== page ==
The day before the scheduled interview, my car broke down and I didn’t anticipate it being fixed in time for the interview, so I emailed the woman and cancelled. I was a bit frustrated over the previous rejections and the fact that my car broke down at a very inconvenient and unfortunate time in spite of being relatively new. So I basically told her I was cancelling as opposed to rescheduling and said I was going to be pursing “opportunities elsewhere.” I then chastised the company for having had chances to acquire me in the past but not taking them.

Will I need to apologize or at least let the recruiter know that I have changed my mind should I decide to pursue opportunities with this company again? Or do you feel she’ll just forget it about it and get the idea that I’m interested should she receive new applications-resumes-cover letters etc. from me?

If you chastised them for not taking the chance to hire you in the past … this bridge is burnt. They’re not likely to consider future applications from you after that. It’s fine to back out of an interview and say that you’re focusing on other opportunities. But criticizing them for not hiring you previously is going to be a deal-breaker for any decent employer — largely because it’s a bizarre thing to do. If they had candidates who they judged fit the position better, of course they hired those people instead of you! That’s not an insult to you, or a missed chance from them — it’s just how hiring works.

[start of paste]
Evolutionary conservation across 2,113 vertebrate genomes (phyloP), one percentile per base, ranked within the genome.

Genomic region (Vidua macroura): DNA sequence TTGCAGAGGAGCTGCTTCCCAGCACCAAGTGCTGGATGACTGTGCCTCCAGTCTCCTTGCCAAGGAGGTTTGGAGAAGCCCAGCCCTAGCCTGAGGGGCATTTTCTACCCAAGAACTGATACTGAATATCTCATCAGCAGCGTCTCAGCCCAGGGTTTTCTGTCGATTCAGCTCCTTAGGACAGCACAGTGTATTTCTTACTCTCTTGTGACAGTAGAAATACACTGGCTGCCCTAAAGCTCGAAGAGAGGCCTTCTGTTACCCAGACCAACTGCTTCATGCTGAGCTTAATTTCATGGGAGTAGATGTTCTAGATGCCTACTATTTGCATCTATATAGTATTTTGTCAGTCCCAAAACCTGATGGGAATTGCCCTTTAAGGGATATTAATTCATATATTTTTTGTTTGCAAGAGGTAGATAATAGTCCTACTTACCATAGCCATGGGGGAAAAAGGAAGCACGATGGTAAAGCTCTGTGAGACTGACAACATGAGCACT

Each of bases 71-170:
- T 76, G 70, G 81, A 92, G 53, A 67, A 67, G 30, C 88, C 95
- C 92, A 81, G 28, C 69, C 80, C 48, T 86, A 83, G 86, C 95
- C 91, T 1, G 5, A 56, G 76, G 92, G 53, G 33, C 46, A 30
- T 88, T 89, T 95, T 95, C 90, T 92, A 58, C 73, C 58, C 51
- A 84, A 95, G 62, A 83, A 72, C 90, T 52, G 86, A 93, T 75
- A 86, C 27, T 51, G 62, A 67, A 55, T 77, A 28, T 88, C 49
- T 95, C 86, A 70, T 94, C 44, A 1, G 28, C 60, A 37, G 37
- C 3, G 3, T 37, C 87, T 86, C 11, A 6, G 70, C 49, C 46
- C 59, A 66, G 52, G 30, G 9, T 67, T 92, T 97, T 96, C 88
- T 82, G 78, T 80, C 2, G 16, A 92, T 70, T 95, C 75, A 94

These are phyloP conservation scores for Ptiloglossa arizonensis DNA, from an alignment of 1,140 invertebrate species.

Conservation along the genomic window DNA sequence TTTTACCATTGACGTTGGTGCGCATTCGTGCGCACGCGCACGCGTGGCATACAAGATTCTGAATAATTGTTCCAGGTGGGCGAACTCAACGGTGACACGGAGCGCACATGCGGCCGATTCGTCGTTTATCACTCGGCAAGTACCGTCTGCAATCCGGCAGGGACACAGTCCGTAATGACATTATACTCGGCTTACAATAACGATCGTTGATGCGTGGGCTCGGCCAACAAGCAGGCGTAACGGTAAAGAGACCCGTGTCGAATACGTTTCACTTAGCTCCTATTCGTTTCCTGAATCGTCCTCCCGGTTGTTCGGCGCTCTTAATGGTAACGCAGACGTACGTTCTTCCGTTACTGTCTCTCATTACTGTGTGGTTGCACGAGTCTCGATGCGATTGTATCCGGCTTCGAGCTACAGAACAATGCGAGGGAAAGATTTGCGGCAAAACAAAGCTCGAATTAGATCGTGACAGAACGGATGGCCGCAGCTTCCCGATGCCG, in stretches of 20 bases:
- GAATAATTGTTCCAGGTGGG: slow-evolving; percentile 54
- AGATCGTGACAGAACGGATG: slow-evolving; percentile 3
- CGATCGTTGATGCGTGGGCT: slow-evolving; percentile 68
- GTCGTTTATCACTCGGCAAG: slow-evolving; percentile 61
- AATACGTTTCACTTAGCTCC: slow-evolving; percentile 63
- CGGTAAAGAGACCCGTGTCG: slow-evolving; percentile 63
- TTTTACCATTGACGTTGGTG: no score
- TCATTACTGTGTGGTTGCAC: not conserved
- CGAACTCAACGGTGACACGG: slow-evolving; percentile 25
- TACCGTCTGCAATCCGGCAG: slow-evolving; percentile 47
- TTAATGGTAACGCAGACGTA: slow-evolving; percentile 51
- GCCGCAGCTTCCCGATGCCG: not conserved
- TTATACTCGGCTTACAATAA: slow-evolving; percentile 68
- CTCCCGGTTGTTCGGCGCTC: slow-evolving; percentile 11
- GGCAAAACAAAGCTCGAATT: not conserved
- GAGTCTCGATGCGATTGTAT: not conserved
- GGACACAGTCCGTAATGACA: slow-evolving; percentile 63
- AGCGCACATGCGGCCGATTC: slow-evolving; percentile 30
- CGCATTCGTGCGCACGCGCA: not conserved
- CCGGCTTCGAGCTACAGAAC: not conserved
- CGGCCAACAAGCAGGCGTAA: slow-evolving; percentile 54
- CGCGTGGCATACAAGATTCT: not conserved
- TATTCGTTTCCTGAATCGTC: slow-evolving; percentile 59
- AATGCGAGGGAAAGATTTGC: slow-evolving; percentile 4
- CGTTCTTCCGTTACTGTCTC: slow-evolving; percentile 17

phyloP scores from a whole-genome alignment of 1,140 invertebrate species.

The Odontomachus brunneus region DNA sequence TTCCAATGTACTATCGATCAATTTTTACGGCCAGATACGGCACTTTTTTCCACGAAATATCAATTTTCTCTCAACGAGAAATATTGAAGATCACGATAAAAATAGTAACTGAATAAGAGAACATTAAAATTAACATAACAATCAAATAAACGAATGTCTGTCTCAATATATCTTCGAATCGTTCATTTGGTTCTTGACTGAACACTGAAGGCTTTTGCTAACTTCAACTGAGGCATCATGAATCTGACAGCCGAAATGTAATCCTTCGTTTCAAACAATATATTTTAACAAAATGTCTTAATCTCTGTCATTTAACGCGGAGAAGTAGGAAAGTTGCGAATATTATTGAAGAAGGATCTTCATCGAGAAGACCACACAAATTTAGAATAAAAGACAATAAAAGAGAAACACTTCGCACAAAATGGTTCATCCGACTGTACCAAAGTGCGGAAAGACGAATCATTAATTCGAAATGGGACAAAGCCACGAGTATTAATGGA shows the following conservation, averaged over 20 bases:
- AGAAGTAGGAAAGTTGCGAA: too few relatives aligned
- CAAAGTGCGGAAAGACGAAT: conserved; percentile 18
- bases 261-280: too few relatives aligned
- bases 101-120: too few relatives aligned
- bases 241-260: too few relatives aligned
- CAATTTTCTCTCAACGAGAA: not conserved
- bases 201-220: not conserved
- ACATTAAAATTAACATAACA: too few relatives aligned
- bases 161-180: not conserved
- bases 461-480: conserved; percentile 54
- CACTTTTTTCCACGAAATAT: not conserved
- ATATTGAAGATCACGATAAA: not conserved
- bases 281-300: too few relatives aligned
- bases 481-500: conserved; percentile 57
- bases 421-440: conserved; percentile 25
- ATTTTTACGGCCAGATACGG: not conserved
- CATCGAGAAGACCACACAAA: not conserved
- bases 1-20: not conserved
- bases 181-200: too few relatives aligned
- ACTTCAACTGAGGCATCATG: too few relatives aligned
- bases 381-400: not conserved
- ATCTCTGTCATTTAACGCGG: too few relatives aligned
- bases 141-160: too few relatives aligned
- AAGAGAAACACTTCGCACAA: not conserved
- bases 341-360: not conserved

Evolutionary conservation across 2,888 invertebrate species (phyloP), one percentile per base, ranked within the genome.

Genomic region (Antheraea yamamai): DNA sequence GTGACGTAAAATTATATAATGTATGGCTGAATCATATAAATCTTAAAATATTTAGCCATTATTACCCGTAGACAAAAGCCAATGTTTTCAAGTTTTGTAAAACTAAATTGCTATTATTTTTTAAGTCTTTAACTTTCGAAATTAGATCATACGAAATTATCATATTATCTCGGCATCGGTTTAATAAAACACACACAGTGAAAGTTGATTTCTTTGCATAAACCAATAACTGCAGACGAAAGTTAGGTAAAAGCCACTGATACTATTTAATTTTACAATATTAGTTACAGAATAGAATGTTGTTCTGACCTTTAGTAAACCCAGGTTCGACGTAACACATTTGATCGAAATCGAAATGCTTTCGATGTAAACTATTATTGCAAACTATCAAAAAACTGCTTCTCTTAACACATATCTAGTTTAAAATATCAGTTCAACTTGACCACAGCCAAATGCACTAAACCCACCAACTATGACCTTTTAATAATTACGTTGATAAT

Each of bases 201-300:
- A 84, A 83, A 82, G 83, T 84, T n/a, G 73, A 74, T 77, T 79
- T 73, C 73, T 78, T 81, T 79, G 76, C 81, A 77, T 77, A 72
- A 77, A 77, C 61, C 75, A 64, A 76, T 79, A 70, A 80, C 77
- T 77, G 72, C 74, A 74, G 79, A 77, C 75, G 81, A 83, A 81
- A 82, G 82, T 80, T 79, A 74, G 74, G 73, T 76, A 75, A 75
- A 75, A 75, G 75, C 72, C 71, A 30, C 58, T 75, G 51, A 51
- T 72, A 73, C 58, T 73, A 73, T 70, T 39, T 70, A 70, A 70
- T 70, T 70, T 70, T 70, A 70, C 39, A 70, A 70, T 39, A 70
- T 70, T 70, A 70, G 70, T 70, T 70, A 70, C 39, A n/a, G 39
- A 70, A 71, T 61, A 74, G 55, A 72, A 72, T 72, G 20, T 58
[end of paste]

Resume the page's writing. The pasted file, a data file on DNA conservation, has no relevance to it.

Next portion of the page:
So, write this company off as a lost opportunity, and focus your search on other companies.

{ 350 comments… read them below }

  1. Zombeyonce*

    #2: I definitely agree with Alison here that it’s time to consider changing jobs because of the incompetency of your new boss. Also, the fact that your organization has gone through two major shakeups in a year (and it’s still not working if someone like your boss is still there) doesn’t bode well for the future of the company which is another great reason to start looking for something different.

    Sure, you could be a star under this guy but it wouldn’t do anything for you other than start to normalize his behavior if you’re playing along and that will just be to your own detriment the longer it goes on.

    1. Zombeyonce*

      *incompetence (not incompetency)

      Also #1: Even just trying to cover everything with highlights is overkill at your career level. I also think you may be putting too much emphasis on things that a lot of employers don’t really care much about, like your extracurriculars and short-term jobs. Stick to what’s relevant to the position for which you’re applying and leave out the rest.